Title: Social responsibility reporting of Islamic banks: evidence from Indonesia

Authors: Faizah Darus; Hasan Fauzi; Yadi Purwanto; Haslinda Yusoff; Azlan Amran; Mustaffa Mohamed Zain; Dayang Milianna Abang Naim; Mehran Nejati

Addresses: Accounting Research Institute (ARI) and Faculty of Accountancy, Universiti Teknologi MARA, Shah Alam, Malaysia ' Faculty of Economics and Business, Sebelas Maret University, Indonesia; School of Accountancy, Universiti Utara Malaysia, Sintok, Kedah, Malaysia ' Faculty of Psychology, Universitas Muhammadiyah Surakarta, Indonesia ' Accounting Research Institute (ARI) and Faculty of Accountancy, Universiti Teknologi MARA, Shah Alam, Malaysia ' Graduate School of Business, Universiti Sains Malaysia, Malaysia ' Accounting Research Institute (ARI) and Faculty of Accountancy, Universiti Teknologi MARA, Shah Alam, Malaysia ' Accounting Research Institute (ARI) and Faculty of Accountancy, Universiti Teknologi MARA, Shah Alam, Malaysia ' Graduate School of Business, Universiti Sains Malaysia, Malaysia

Abstract: There is a growing global interest in social responsibility and sustainability across all sectors. Other than economic performance, stakeholders are now also concerned about the social and environmental impacts of corporations. Additionally, stakeholders are obtaining a higher salience level and expect organisations to operate sustainably. The banking sector has not been an exception, as banks can have significant impact on their customers, employees, and society in various ways. Given the intertwined links of Islam and ethical principles, it is expected that Islamic banks will show a high level of commitment towards social responsibility (SR) and ethical practices. The current study investigates this issue by examining the annual reports of three fully-fledged Islamic commercial banks in Indonesia over the period of 2007 to 2011. It was found that only two of the investigated banks had continuous improvement in their SR disclosure. Additionally, it was revealed that the highest disclosures have been for 'corporate vision' and 'board of directors and top management', while the lowest disclosures were evident for 'environment' and 'product, services and fair dealing with supply chain'.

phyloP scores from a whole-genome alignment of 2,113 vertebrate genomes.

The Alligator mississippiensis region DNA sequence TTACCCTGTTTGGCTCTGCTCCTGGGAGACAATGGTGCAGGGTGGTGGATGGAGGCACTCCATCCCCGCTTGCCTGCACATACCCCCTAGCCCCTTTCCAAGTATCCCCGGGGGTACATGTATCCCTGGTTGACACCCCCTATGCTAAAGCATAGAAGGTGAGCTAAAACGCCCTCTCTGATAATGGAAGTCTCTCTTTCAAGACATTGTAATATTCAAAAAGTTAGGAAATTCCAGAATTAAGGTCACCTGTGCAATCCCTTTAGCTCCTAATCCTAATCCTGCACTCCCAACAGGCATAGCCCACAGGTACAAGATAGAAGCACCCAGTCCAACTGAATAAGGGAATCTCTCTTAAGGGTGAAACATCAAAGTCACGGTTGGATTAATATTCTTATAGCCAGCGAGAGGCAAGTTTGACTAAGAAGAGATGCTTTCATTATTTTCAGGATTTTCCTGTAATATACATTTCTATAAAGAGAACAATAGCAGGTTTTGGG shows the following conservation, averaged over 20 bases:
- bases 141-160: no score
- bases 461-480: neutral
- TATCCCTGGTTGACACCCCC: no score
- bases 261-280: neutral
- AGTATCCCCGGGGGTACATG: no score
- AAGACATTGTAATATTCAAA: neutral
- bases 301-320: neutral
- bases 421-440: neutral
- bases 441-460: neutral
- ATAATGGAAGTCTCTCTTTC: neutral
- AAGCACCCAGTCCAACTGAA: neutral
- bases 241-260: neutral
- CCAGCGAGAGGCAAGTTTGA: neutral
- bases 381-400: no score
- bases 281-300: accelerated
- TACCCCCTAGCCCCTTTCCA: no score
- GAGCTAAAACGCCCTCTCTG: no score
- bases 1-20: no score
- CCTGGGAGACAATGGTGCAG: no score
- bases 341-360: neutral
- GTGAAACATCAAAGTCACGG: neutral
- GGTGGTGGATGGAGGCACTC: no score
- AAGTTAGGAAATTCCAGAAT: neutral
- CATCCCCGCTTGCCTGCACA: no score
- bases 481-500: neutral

Keywords: social reporting; corporate social responsibility; CSR; Islamic banks; annual reports; Indonesia; Islamic finance; ethics; ethical practices; commercial banks; banking industry; voluntary disclosure.

DOI: 10.1504/IJBGE.2014.066275

International Journal of Business Governance and Ethics, 2014 Vol.9 No.4, pp.356 - 380

Available online: 10 Dec 2014 *

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